Read and answer the 4 questions
Health care seems to be in the news constantly—from the cost of health care to the quality of delivering health care. The United States prides itself on having the best health care, but it is also the most expensive health care provider in the developed world. The United States spends roughly $10,000 per person annually on health care, while Switzerland, as the second highest-spending country, allocates just over $6,000 annually. Interestingly, health care has always been viewed as an industry that is local to the country in which people live.You might even think that health care is one of the industries least vulnerable to dislocation from globalization. Like many service businesses, surely health care is delivered where it is purchased. If an American goes to a hospital for an MRI scan, a local radiologist is likely to read the scan, right? If the MRI scan shows that surgery is required, surely the surgery will be done at a local hospital in the United States? Until recently, this was true, but we are now witnessing globalization in this traditionally most local of industries. This globalization of health care—“medical tourism”—has resulted in more than 8 million patients from across the world seeking treatment in a foreign country each year, spending upward of $40 billion.Consider the MRI scan. The United States has a short-age of radiologists, the doctors who specialize in reading and interpreting diagnostic medical images, including X-rays, CT scans, MRI scans, and ultrasounds. Demand for radiologists is reportedly growing twice as fast as the rate at which medical schools are graduating radiologists with the skills and qualifications required to read medical images.This imbalance between supply and demand means that radiologists are expensive. An American radiologist earns, on average, about $400,000 a year. To solve this supply and demand problem, an Indian radiologist working at the Global Medical Tourism prestigious Massachusetts General Hospital, Dr. Sanjay Saini, thought he had found a clever way to deal with the shortage and expense—send images over the Internet to India where they could be interpreted by radiologists. This would reduce the workload on America’s radiologists and cut costs. A radiologist in India might earn one-tenth what his or her U.S. counterpart earns. Plus, because India is on the opposite side of the globe, the images could be interpreted while it was nighttime in the United States and be ready for the attending physician when he or she arrived for work the following morning.As for the surgery, here too we are witnessing an out-sourcing trend. Consider Howard Staab, a 53-year-old un-insured, self-employed carpenter from North Carolina. Mr. Staab had surgery to repair a leaking heart valve—in India. Mr. Staab flew to New Delhi, had the operation, and afterward toured the Taj Mahal, the price of which was bundled with that of the surgery. The cost, including airfare, totaled about $10,000. If Mr. Staab’s surgery had been performed in the United States, the cost would have been some $60,000, and there would have been no visit to the Taj Mahal.Howard Staab is not alone. Driven by a desire to access low-cost health care, about 150,000 people from a variety of developed nations visit India every year for medical treatments. In general, medical procedures in India often cost only about 10–25 percent of what it costs in the United States. The Indian industry generates more than $3 billion in revenues every year from foreign patients, an increase of more than a billion in just the last few years.In another example, after years of living in pain, Robert Beeney, a 64-year-old from San Francisco, was advised to get his hip joint replaced. After doing some research, Mr. Beeney elected instead for joint resurfacing, which was not covered by his insurance. Instead of going to a nearby hospital, he flew to Hyderabad in southern India and had the surgery done for $6,600, a fraction of the $25,000 the procedure would have cost in the United States.Mr. Beeney had his surgery performed at a branch of the Apollo hospital chain. Apollo, which was founded by Dr. Prathap C. Reddy, a surgeon trained at Massachusetts General Hospital, runs a chain of 50 state-of-the-art hospitals throughout Asia. Eight of Apollo’s hospitals have the highest level of international accreditation. Apollo’s main hospitals in India are estimated to treat some 50,000 international patients from 55 countries every year, mainly from nations in Southeast Asia and the Persian Gulf, although a growing number are from developed countries in Europe and North America.Does this increased medical tourism trend beg the question: Will demand for American health services, or even health care services from most developed nations where prices are higher, soon collapse as work moves offshore to places like India? At the outset, that seems unlikely. Regulations, personal preferences, and practical considerations mean that the majority of health services will most likely be performed in the country where the patient resides. For example, the U.S. government-sponsored medical insurance program, Medicare, will not pay for services done outside the country. But, medical tourism represents an interesting trend and plausible alternative for many patients.At the same time, in an interesting counter-trend, U.S. medical providers also benefit from medical tourism, in particular from China. Chinese medical tourists often go to the United States because their own country’s health care services are poor and lag far behind U.S. levels. Over the past decade, middle-class Chinese have flocked to South Korea for plastic surgery and to the United States, Singapore, and India for treatment of life-threatening conditions. For example, when Lin Tao was diagnosed with a lethal spinal tumor, rather than risk treatment in his native Hangzhou, China, he flew to San Francisco and paid $70,000 for treatment at the University of California, San Francisco Medical Center. UCSF Medical Center says that its Chinese population has grown by more than 25 percent in each of the past few years. Similarly, Massachusetts General Hospital is expecting its Chinese patients to more than double annually for the next few is expecting its Chinese patients to more than double annually for the next few years. As China gets wealthier, ever more Chinese are apparently willing to spend more to get better treatment overseas, and America’s world-class hospitals are benefiting from this trend.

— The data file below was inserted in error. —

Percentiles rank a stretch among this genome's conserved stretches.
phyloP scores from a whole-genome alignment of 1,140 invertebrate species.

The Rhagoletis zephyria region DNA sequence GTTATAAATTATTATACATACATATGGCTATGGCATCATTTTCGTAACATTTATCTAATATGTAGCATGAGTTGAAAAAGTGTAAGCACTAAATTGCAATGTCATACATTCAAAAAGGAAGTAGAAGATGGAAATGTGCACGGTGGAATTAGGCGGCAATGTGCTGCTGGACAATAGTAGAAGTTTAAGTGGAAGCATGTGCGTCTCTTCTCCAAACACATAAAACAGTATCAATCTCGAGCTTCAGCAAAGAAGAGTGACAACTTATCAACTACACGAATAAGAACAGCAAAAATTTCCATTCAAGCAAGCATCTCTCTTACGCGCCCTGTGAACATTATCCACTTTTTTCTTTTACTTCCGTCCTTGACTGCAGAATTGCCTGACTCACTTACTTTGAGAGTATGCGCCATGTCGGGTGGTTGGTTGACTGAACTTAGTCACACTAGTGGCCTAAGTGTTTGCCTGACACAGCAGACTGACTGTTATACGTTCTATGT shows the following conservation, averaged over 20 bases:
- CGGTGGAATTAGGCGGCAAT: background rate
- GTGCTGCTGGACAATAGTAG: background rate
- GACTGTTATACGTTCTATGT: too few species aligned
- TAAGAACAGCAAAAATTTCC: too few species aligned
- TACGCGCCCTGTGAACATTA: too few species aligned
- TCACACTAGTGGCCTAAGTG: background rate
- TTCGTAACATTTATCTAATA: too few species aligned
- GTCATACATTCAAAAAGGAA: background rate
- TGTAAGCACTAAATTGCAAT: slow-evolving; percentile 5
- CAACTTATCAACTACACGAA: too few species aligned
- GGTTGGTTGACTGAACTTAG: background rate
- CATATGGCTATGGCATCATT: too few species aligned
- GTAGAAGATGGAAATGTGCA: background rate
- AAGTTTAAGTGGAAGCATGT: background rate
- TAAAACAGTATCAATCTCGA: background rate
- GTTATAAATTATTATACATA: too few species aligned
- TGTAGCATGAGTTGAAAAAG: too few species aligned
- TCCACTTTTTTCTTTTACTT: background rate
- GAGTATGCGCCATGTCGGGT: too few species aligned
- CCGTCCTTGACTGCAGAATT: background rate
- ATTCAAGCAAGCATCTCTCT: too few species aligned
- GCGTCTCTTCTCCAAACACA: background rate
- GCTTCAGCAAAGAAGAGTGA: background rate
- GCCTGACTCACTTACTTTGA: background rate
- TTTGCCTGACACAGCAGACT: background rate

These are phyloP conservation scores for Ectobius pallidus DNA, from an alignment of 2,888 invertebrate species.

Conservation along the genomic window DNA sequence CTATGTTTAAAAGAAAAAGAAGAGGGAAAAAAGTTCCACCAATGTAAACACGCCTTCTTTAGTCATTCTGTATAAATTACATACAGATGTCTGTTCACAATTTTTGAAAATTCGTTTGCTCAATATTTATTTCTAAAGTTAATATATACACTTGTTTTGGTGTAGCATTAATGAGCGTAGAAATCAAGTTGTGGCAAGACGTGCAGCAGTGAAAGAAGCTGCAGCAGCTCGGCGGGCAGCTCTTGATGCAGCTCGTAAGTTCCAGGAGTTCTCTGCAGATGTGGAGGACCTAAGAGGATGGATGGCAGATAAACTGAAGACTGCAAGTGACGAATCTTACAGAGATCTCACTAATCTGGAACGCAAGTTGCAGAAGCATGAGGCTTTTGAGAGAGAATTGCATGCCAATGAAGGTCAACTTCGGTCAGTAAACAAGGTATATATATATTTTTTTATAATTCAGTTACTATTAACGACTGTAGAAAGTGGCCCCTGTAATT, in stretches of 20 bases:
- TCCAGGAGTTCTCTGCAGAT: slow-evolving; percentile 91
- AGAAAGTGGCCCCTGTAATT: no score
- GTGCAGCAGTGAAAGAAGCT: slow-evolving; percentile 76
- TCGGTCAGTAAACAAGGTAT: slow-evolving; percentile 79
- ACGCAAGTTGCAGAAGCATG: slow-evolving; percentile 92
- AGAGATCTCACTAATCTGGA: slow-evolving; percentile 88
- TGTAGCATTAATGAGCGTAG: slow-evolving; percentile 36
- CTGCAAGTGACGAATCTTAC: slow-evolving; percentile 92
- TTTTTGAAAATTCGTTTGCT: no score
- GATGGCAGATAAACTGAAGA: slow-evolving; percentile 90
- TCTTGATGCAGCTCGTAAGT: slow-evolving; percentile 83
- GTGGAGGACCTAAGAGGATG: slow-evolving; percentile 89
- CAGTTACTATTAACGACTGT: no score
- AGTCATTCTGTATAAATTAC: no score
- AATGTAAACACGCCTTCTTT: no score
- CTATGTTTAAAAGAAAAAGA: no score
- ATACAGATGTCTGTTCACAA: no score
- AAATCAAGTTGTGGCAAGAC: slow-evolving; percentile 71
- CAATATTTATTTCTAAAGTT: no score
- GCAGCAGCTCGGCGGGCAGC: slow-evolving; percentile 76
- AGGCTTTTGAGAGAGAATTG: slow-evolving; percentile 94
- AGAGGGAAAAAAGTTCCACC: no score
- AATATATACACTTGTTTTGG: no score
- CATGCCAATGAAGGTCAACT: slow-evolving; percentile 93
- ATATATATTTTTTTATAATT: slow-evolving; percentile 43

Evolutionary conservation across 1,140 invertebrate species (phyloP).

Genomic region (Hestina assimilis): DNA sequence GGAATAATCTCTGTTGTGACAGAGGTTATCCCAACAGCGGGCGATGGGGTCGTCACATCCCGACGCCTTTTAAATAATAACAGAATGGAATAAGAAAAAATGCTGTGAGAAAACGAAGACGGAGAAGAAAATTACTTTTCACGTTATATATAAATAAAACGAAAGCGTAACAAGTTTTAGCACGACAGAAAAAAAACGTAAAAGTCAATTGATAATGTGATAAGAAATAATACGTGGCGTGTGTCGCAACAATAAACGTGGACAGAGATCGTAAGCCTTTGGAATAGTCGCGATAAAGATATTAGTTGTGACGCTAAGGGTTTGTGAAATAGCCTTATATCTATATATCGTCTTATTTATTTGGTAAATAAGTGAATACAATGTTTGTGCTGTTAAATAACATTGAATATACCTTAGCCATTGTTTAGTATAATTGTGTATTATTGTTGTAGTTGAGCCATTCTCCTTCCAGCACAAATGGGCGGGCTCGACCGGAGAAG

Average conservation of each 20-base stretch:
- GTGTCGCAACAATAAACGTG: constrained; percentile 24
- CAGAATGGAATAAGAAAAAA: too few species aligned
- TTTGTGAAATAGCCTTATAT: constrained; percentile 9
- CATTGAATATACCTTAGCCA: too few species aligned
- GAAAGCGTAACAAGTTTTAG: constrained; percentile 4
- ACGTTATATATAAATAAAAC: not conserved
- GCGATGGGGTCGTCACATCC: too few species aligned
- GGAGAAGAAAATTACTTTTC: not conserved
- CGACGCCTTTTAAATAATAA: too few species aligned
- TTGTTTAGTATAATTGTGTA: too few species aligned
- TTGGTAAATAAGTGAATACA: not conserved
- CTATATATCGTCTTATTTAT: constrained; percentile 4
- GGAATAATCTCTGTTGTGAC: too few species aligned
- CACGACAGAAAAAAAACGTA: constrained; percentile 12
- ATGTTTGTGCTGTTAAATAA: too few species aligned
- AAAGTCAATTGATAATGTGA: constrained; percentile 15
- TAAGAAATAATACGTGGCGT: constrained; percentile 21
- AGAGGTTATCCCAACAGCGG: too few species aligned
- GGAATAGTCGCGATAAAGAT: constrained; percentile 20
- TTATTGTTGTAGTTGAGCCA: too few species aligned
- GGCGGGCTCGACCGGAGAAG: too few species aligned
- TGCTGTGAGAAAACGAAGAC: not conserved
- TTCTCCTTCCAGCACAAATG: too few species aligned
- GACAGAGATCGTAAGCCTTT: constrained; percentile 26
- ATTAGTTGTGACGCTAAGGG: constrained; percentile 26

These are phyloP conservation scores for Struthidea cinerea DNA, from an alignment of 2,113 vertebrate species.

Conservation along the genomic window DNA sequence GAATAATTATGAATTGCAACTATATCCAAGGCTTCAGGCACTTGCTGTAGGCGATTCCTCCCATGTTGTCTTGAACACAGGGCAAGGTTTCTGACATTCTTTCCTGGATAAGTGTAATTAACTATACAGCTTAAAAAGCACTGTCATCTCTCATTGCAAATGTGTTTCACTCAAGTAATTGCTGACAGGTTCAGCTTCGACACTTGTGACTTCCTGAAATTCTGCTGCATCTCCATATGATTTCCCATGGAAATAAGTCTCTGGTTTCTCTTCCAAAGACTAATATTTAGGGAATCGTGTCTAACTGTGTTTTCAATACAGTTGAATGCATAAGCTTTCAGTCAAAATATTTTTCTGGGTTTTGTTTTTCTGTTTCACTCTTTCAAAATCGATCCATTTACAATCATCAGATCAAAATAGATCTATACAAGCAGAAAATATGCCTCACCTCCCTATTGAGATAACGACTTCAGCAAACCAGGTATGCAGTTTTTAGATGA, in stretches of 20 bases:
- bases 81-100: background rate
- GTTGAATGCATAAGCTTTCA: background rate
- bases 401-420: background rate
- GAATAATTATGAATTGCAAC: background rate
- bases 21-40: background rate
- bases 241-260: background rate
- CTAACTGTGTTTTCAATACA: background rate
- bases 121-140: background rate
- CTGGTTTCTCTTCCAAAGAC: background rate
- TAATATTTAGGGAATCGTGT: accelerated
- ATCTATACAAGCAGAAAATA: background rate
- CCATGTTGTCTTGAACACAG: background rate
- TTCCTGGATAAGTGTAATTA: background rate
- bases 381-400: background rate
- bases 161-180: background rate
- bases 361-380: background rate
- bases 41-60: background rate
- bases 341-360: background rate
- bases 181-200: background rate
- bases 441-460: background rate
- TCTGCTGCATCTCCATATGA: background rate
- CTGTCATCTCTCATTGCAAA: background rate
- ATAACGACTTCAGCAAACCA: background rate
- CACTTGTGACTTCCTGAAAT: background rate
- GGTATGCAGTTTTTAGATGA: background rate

1. What are the benefits to American medical providers of outsourcing certain well-defined tasks such as interpreting an MRI scan to foreign providers based in countries such as India? What are the costs?
2. On balance, do you think that the kind of outsourcing undertaken by American health care providers is a good thing or a bad thing for the American economy? Explain your reasoning.
3. What are the practical limits to outsourcing health care provision to other countries?
4. Who are the primary beneficiaries of the growth of medical tourism? Who might lose from this trend?